Short Fiction By: Sean Kilpatrick

This week's new writing is delivered to you — via Detroit — in the form of short fiction by author and poet Sean Kilpatrick


Her name barely encored. It seemed like unintentionally divulged information, clandestine and presidential, as if someone had earned their hernia a reputation. I’m going to give you some worse moles if you step near me, the librarian was evermore forced to whisper. She kept restrainedly thin to better hurt people’s feelings. I don’t enjoy standing up for myself. I just want to inflict pain at the grainiest portent of legal provocation. You gotta have the perspective to explode. I’m like one of these people that take their hemorrhoid to show and tell. Get a bigger car because of it. She admired the authenticity of her badass friends escaping to motherhood from the Charley horse of a hotly partied-out life. It made her want to etch out her clit. People would leave you alone, but first you had to provide them a semblance, even if it was just another cloned you.

Her husband lived like a teenaged ghost with parents too overly kind to prolong the suicide he tried for for ten years, and she couldn’t take the expectation that he might continue putting it off a moment longer because of feelings she had let him accrue. She dreamt a series of accountants were nudging her. The dread someone else’s pleasure can crank into your sleep. You wake up trying to find out where you should be and afraid of ever arriving there. She requested that he wait himself out pensively until a session was okayed, then ignored him, sleeping nude. As long as the men who doted on her couldn’t get off. As long as if she got off it was with those who didn’t care. Sex made her feel like a victim, and she shut down during, in subtly alarming ways. Her eyes would film over. She had a robot pose mid-coitus that the more sensitive geeks she courted would try to talk her out of. Men she left ran a lighter over her stockings so the smell would return. She was beautiful to the extent that they did what she asked without her having to manipulate her face into a practiced kindness. They escorted her their confidence until she didn’t need her own. She had scars. She didn’t need confidence.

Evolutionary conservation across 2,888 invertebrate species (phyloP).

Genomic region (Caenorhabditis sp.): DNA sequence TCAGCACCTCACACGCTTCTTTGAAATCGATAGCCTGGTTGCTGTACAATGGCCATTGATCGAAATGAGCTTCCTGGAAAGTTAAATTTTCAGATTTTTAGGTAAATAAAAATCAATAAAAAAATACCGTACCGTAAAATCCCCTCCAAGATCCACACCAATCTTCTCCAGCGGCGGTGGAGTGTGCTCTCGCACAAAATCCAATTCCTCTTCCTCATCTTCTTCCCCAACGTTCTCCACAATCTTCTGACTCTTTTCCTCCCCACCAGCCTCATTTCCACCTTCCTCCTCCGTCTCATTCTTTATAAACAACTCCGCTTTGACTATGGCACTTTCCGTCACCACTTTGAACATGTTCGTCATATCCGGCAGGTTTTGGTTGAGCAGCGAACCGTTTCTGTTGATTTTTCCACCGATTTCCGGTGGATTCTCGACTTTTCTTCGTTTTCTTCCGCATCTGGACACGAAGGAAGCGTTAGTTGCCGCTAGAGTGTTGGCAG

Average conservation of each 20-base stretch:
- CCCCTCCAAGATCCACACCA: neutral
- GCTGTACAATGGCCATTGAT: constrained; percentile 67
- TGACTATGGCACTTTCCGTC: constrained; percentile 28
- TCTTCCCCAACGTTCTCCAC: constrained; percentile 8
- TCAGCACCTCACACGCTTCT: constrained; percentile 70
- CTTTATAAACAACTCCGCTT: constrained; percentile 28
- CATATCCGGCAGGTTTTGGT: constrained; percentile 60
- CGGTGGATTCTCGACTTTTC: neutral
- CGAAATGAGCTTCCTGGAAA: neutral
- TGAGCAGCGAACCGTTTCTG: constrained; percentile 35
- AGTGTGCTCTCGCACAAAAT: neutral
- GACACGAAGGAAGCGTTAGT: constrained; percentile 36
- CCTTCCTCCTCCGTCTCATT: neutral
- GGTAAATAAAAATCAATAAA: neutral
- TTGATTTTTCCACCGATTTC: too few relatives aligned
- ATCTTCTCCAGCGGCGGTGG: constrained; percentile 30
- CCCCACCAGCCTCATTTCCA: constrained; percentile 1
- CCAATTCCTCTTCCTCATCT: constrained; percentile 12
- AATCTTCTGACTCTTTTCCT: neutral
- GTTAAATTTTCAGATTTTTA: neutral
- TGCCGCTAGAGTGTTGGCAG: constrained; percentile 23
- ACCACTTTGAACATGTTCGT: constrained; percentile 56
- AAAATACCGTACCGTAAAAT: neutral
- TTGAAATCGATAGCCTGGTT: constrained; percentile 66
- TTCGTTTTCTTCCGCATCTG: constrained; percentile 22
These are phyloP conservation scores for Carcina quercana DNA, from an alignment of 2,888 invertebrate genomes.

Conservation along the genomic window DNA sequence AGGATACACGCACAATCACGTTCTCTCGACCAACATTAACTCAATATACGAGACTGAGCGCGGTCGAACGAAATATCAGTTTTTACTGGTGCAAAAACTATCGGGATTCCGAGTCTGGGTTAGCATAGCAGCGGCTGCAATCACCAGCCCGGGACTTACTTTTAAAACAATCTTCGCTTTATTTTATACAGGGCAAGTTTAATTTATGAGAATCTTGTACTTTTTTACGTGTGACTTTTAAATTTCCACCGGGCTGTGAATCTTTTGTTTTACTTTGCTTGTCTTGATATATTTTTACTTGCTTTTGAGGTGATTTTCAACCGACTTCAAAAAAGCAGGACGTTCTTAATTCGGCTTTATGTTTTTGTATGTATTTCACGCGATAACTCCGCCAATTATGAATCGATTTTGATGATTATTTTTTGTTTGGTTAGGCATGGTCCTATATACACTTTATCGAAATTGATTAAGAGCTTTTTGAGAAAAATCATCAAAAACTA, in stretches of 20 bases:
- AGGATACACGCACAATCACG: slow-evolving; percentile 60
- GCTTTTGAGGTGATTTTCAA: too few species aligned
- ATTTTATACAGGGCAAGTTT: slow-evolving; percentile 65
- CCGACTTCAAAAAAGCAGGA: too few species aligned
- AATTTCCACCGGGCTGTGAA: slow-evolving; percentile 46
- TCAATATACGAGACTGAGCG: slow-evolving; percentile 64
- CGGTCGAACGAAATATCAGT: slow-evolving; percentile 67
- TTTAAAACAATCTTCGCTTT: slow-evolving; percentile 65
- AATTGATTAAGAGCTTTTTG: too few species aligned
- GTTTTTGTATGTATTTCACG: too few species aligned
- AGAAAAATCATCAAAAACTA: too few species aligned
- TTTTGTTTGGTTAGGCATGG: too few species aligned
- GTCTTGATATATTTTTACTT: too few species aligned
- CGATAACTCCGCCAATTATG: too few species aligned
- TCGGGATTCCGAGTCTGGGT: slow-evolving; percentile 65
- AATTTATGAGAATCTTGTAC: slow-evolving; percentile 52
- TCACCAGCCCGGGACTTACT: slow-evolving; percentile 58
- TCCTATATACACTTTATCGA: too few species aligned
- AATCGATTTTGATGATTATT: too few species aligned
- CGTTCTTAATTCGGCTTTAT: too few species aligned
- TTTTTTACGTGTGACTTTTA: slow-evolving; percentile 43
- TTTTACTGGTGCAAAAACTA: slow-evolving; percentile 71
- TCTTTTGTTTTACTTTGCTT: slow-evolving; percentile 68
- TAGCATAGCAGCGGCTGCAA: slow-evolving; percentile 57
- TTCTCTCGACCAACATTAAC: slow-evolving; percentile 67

She lied the amount a wife had to, surrounding her husband with people she had had affairs or tension with to see how someone already antisocial could further wilt. She did that so many times he only spoke once a day. He fawned over her whenever the anger at being relatively dismissed subsided. He wanted her to feel worshipped, to guide them higher in compliance with the pedestal. She was not interested in his take on her, or her greatness, or their contaminate potential. She simply wanted to be hosted by various lesser partially-interested parties. It was revenge because she felt upstaged by his hatreds.

They took their simple predilections for each other’s racket outside and stepped all over everything possibly sacred about that, with creels of insect gossip. They inflicted generosities block by block to uphold the ice-thin pretense no one would get pillaged. They couldn’t somehow build themselves into this immaculate representation of a type of human that had and will never exist. The citizen you scratched out your eyes to be.